Originally published on KevinMD
This is based on a true story. The name and some details of the events have been changed.
She was the smarter nurse who floated to ICU, to CVRU, to CCU. She could handle any crisis: balloon pumps, CRRT, open-heart patients, respiratory distress, code blues — anything.
Sandy was quiet. She didn’t really have any nurse friends. She was a loner.
But we could depend on her to take the most difficult assignments.
She was our brightest star.
We delivered our babies two weeks apart from each other. I remember when we both got back from maternity leave, she proudly showed all of us 8 x 10 pictures of her family and of her new baby. I felt inferior. Like I was the bad mom because I had no pictures.
Both of our babies went to the hospital daycare. And every day that we worked together, the daycare would call Sandy on the phone. Her baby was frantic and having tremors. Something was wrong. And Sandy would have to leave our ICU and walk to the nursery and hold and rock her baby and breastfeed her. Her baby would eventually sleep into a beautiful toxic slumber.
Before the age of computers, narcotics were counted by a day shift nurse and a night shift nurse. Narcotic papers were signed and eventually sent to the pharmacy.
Sometimes the numbers didn’t add up. Sometimes a morphine ampule would have a crystallized gel wrapped around the scoring of the ampule — it was just clear nail polish.
Sometimes her patients would have unusually high blood pressure or high heart rates as if they were in pain. But they couldn’t be in pain. Sandy’s notes were meticulous, and her narcotics were well documented.
How did we miss this? Where was that cry for help?
What we didn’t know was that Sandy was being watched by management and by the pharmacy. The pharmacists were aware of the discrepancies, the missing ampules of morphine and the uneven levels of medicine in the Valium vials or the crystallized solution gluing the top of the ampule to its body.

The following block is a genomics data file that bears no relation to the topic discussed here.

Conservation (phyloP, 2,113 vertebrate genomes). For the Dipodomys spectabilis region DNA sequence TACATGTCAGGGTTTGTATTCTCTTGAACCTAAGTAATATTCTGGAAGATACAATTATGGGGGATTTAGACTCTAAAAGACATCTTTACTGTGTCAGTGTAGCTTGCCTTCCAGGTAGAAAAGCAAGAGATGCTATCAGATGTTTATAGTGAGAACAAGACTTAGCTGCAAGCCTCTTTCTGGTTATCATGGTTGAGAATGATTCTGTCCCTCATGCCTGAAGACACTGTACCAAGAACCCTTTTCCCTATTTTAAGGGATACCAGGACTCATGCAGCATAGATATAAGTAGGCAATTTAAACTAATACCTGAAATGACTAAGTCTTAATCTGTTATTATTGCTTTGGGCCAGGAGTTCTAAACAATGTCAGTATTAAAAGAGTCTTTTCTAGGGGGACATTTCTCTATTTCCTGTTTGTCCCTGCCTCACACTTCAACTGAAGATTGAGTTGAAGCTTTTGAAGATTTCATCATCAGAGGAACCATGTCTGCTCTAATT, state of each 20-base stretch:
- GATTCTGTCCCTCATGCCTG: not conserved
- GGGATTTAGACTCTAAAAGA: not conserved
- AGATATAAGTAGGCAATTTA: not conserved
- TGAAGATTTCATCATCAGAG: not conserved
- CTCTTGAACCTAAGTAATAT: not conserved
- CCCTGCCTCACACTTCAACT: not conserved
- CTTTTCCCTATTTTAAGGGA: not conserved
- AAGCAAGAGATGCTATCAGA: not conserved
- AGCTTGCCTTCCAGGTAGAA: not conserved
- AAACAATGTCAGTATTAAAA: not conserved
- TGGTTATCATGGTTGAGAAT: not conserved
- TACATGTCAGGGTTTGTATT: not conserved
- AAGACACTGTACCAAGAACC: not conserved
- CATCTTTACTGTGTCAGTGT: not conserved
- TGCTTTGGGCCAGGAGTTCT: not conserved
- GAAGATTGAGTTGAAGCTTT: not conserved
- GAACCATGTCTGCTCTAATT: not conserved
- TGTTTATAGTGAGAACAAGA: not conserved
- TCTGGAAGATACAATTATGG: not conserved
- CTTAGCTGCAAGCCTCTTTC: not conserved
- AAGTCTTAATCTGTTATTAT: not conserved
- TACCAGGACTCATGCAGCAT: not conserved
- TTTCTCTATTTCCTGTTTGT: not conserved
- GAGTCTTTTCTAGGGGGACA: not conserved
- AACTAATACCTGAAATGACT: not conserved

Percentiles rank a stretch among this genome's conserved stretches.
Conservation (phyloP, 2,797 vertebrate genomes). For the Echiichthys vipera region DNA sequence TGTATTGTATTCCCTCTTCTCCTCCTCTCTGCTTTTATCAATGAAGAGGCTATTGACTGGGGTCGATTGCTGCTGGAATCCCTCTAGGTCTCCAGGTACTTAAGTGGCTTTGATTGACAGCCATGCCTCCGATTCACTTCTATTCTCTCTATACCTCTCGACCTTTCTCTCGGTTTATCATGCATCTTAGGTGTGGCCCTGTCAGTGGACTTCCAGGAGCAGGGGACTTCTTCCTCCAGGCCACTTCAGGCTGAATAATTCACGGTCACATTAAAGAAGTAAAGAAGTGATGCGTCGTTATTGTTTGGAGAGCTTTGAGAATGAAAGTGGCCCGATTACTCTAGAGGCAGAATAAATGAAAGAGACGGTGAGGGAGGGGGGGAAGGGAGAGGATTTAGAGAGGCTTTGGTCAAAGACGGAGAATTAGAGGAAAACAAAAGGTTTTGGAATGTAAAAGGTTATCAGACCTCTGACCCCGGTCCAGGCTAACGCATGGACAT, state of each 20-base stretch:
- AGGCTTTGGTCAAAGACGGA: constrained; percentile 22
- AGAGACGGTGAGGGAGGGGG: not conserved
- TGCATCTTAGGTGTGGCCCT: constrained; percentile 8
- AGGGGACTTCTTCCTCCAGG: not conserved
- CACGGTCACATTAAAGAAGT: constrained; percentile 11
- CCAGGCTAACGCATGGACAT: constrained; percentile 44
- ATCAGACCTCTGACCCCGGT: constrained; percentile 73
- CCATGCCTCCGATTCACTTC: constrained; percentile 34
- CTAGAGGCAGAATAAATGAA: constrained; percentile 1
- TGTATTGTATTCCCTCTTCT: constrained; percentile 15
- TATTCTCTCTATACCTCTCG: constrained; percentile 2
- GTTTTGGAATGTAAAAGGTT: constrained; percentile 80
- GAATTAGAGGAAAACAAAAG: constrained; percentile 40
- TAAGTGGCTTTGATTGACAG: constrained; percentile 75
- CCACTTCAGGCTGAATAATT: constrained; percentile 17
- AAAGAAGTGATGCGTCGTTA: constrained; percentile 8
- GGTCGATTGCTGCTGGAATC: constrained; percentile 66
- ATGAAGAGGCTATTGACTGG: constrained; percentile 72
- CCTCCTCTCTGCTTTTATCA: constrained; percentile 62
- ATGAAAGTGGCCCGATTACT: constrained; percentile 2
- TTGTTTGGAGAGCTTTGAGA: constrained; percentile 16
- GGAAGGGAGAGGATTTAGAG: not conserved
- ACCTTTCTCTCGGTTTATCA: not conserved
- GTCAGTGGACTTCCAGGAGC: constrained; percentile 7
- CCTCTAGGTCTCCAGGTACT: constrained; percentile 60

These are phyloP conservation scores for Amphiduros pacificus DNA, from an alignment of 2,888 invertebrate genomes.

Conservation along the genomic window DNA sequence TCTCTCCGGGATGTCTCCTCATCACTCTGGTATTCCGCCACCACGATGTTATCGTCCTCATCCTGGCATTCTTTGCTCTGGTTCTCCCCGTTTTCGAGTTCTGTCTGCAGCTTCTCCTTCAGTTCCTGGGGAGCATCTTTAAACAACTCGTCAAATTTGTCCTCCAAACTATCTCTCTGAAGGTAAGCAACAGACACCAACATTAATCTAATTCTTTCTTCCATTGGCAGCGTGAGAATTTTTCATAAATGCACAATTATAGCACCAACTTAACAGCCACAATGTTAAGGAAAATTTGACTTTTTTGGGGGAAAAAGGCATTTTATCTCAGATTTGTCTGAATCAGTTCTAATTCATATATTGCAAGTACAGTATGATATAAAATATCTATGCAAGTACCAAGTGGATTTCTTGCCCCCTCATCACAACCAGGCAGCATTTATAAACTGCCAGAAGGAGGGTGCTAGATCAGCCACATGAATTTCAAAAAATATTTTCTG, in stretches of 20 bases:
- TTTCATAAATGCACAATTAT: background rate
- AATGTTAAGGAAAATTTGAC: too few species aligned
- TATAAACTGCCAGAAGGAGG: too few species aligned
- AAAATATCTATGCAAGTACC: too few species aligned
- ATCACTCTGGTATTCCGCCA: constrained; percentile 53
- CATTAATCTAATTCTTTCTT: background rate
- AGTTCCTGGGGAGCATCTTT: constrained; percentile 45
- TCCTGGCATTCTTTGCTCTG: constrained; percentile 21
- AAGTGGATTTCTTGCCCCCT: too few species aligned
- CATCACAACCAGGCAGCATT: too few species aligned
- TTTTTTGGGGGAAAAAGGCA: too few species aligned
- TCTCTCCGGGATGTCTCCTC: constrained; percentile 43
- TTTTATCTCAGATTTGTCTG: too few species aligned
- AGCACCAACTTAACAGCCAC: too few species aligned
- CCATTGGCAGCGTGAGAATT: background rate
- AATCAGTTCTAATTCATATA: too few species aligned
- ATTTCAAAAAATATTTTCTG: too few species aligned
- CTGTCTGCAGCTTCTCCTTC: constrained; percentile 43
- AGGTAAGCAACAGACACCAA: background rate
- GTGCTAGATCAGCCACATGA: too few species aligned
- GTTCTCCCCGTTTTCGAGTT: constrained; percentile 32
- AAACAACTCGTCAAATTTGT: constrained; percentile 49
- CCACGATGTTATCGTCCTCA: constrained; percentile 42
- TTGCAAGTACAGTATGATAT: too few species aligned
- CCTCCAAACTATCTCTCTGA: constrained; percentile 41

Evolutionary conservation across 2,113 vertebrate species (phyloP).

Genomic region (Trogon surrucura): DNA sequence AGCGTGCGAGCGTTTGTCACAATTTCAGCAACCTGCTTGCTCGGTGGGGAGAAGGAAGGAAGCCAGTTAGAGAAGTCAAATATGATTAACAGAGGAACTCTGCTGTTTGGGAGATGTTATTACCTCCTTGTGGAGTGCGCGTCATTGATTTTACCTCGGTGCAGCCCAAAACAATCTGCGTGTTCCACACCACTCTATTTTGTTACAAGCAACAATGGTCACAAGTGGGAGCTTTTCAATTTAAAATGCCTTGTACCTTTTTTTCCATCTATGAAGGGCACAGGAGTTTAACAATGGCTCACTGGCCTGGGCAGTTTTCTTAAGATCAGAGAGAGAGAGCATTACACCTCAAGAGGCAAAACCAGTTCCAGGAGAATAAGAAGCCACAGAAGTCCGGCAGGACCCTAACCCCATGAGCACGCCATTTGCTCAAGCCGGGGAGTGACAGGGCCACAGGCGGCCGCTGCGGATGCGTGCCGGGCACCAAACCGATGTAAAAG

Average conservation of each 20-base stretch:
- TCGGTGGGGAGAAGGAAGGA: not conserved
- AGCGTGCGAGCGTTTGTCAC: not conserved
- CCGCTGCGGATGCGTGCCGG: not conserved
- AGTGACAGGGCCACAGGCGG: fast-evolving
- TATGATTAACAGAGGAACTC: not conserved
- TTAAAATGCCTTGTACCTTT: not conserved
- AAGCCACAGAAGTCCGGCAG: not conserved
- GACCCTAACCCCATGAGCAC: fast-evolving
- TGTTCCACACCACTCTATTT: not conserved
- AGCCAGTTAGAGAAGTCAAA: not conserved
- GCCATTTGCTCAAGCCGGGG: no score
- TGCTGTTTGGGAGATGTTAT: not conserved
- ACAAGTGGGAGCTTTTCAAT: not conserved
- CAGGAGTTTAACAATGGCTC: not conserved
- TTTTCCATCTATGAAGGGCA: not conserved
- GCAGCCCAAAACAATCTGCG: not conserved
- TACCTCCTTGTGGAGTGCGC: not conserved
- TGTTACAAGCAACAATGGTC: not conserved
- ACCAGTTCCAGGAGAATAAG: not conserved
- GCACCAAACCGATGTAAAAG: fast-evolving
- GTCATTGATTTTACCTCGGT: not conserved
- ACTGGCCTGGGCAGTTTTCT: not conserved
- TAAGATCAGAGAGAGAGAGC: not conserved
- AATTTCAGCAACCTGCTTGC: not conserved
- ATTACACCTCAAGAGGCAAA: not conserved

They moved Sandy around a lot. One day she’d be in the progressive care unit, the next day in CVRU, to ICU and CCU. And she never complained.
She was confident that she had this act of deception down to an art.
But she left a trail. The obsession, the perfection of covering her tracts became sloppy, and that’s how pharmacy picked up a trend.
Calls from the daycare, her baby screaming, her patients in excruciating pain but could only express themselves hemodynamically, as they couldn’t talk since they were on ventilators, restrained, balloon pumps and CRRT.
She’d fade in and out from unit to unit. And there was never any eye contact.
We watched in disbelief as two security guards escorted her out of our ICU. A syringe and tourniquet found in her scrub pocket.
She sobbed and denied ever doing drugs.
She denied ever failing to medicate her patients.
She denied the fact that her baby was addicted to the morphine that flowed through her breast milk.
She tested positive for fentanyl. But she still denied.
We were all devastated. How did we miss this? Where was that cry for help?
The state board of nursing offered rehabilitation. They offered her help. She refused. Eventually, her nursing license was terminated.
DSS removed her children.
And we never saw Sandy again.
The perfect nurse.
The perfect mother.
Hidden by a mask that she wore each day that she clocked in.